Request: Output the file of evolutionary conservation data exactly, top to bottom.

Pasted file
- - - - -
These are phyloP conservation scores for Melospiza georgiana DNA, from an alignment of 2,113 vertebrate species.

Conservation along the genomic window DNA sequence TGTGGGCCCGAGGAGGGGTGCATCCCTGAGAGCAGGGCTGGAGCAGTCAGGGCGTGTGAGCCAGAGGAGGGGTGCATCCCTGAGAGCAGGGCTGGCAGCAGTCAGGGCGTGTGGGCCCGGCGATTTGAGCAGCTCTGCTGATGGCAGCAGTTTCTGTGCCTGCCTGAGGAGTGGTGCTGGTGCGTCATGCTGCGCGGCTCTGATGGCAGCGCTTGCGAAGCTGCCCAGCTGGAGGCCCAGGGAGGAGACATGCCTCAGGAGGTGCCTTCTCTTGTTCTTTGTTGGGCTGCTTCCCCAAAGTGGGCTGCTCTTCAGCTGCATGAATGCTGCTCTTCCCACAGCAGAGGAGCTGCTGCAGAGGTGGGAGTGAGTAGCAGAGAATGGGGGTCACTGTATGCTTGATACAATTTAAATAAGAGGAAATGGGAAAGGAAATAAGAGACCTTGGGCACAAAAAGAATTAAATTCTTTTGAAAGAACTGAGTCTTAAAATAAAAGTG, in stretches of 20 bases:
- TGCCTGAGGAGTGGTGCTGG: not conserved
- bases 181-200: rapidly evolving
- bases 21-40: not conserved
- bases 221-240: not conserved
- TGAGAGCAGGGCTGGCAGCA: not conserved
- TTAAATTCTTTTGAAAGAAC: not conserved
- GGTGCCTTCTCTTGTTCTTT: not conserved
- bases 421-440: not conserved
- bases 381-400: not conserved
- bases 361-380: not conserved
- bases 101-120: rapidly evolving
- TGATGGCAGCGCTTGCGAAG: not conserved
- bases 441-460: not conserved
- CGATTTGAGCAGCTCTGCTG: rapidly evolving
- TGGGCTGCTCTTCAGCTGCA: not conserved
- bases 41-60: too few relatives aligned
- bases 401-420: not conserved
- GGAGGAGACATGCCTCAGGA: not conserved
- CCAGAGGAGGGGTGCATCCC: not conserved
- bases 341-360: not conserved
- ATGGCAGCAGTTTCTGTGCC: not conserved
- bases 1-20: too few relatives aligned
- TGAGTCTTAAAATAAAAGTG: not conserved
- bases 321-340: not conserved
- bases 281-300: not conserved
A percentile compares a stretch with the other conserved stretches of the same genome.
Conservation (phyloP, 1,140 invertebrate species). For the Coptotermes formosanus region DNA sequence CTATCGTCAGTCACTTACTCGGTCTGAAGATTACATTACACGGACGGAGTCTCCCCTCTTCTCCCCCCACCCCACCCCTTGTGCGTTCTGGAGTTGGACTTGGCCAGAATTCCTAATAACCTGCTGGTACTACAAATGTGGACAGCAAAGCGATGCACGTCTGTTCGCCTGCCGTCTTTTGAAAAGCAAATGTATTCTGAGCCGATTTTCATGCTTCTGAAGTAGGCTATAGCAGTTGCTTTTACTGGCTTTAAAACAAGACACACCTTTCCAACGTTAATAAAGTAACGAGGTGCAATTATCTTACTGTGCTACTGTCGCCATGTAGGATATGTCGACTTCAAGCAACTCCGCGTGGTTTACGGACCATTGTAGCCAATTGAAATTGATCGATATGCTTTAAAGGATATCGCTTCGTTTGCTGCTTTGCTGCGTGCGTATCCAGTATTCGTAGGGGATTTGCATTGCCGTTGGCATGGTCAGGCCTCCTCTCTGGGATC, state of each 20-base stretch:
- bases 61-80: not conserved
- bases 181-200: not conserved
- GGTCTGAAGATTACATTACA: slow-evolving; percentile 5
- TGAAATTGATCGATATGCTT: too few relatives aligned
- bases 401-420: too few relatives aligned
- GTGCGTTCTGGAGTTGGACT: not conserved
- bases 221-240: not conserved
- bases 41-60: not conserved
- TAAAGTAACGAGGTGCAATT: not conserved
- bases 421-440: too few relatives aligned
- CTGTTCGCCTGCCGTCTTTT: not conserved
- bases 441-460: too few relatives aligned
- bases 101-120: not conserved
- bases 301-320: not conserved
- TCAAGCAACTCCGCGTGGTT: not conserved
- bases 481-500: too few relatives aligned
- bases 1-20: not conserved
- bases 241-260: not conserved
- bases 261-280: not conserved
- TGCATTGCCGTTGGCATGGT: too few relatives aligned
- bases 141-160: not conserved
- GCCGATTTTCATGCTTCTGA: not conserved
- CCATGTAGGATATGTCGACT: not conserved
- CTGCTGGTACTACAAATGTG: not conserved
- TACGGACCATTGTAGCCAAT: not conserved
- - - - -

These are phyloP conservation scores for Melospiza georgiana DNA, from an alignment of 2,113 vertebrate species.

Conservation along the genomic window DNA sequence TGTGGGCCCGAGGAGGGGTGCATCCCTGAGAGCAGGGCTGGAGCAGTCAGGGCGTGTGAGCCAGAGGAGGGGTGCATCCCTGAGAGCAGGGCTGGCAGCAGTCAGGGCGTGTGGGCCCGGCGATTTGAGCAGCTCTGCTGATGGCAGCAGTTTCTGTGCCTGCCTGAGGAGTGGTGCTGGTGCGTCATGCTGCGCGGCTCTGATGGCAGCGCTTGCGAAGCTGCCCAGCTGGAGGCCCAGGGAGGAGACATGCCTCAGGAGGTGCCTTCTCTTGTTCTTTGTTGGGCTGCTTCCCCAAAGTGGGCTGCTCTTCAGCTGCATGAATGCTGCTCTTCCCACAGCAGAGGAGCTGCTGCAGAGGTGGGAGTGAGTAGCAGAGAATGGGGGTCACTGTATGCTTGATACAATTTAAATAAGAGGAAATGGGAAAGGAAATAAGAGACCTTGGGCACAAAAAGAATTAAATTCTTTTGAAAGAACTGAGTCTTAAAATAAAAGTG, in stretches of 20 bases:
- TGCCTGAGGAGTGGTGCTGG: not conserved
- bases 181-200: rapidly evolving
- bases 21-40: not conserved
- bases 221-240: not conserved
- TGAGAGCAGGGCTGGCAGCA: not conserved
- TTAAATTCTTTTGAAAGAAC: not conserved
- GGTGCCTTCTCTTGTTCTTT: not conserved
- bases 421-440: not conserved
- bases 381-400: not conserved
- bases 361-380: not conserved
- bases 101-120: rapidly evolving
- TGATGGCAGCGCTTGCGAAG: not conserved
- bases 441-460: not conserved
- CGATTTGAGCAGCTCTGCTG: rapidly evolving
- TGGGCTGCTCTTCAGCTGCA: not conserved
- bases 41-60: too few relatives aligned
- bases 401-420: not conserved
- GGAGGAGACATGCCTCAGGA: not conserved
- CCAGAGGAGGGGTGCATCCC: not conserved
- bases 341-360: not conserved
- ATGGCAGCAGTTTCTGTGCC: not conserved
- bases 1-20: too few relatives aligned
- TGAGTCTTAAAATAAAAGTG: not conserved
- bases 321-340: not conserved
- bases 281-300: not conserved
A percentile compares a stretch with the other conserved stretches of the same genome.
Conservation (phyloP, 1,140 invertebrate species). For the Coptotermes formosanus region DNA sequence CTATCGTCAGTCACTTACTCGGTCTGAAGATTACATTACACGGACGGAGTCTCCCCTCTTCTCCCCCCACCCCACCCCTTGTGCGTTCTGGAGTTGGACTTGGCCAGAATTCCTAATAACCTGCTGGTACTACAAATGTGGACAGCAAAGCGATGCACGTCTGTTCGCCTGCCGTCTTTTGAAAAGCAAATGTATTCTGAGCCGATTTTCATGCTTCTGAAGTAGGCTATAGCAGTTGCTTTTACTGGCTTTAAAACAAGACACACCTTTCCAACGTTAATAAAGTAACGAGGTGCAATTATCTTACTGTGCTACTGTCGCCATGTAGGATATGTCGACTTCAAGCAACTCCGCGTGGTTTACGGACCATTGTAGCCAATTGAAATTGATCGATATGCTTTAAAGGATATCGCTTCGTTTGCTGCTTTGCTGCGTGCGTATCCAGTATTCGTAGGGGATTTGCATTGCCGTTGGCATGGTCAGGCCTCCTCTCTGGGATC, state of each 20-base stretch:
- bases 61-80: not conserved
- bases 181-200: not conserved
- GGTCTGAAGATTACATTACA: slow-evolving; percentile 5
- TGAAATTGATCGATATGCTT: too few relatives aligned
- bases 401-420: too few relatives aligned
- GTGCGTTCTGGAGTTGGACT: not conserved
- bases 221-240: not conserved
- bases 41-60: not conserved
- TAAAGTAACGAGGTGCAATT: not conserved
- bases 421-440: too few relatives aligned
- CTGTTCGCCTGCCGTCTTTT: not conserved
- bases 441-460: too few relatives aligned
- bases 101-120: not conserved
- bases 301-320: not conserved
- TCAAGCAACTCCGCGTGGTT: not conserved
- bases 481-500: too few relatives aligned
- bases 1-20: not conserved
- bases 241-260: not conserved
- bases 261-280: not conserved
- TGCATTGCCGTTGGCATGGT: too few relatives aligned
- bases 141-160: not conserved
- GCCGATTTTCATGCTTCTGA: not conserved
- CCATGTAGGATATGTCGACT: not conserved
- CTGCTGGTACTACAAATGTG: not conserved
- TACGGACCATTGTAGCCAAT: not conserved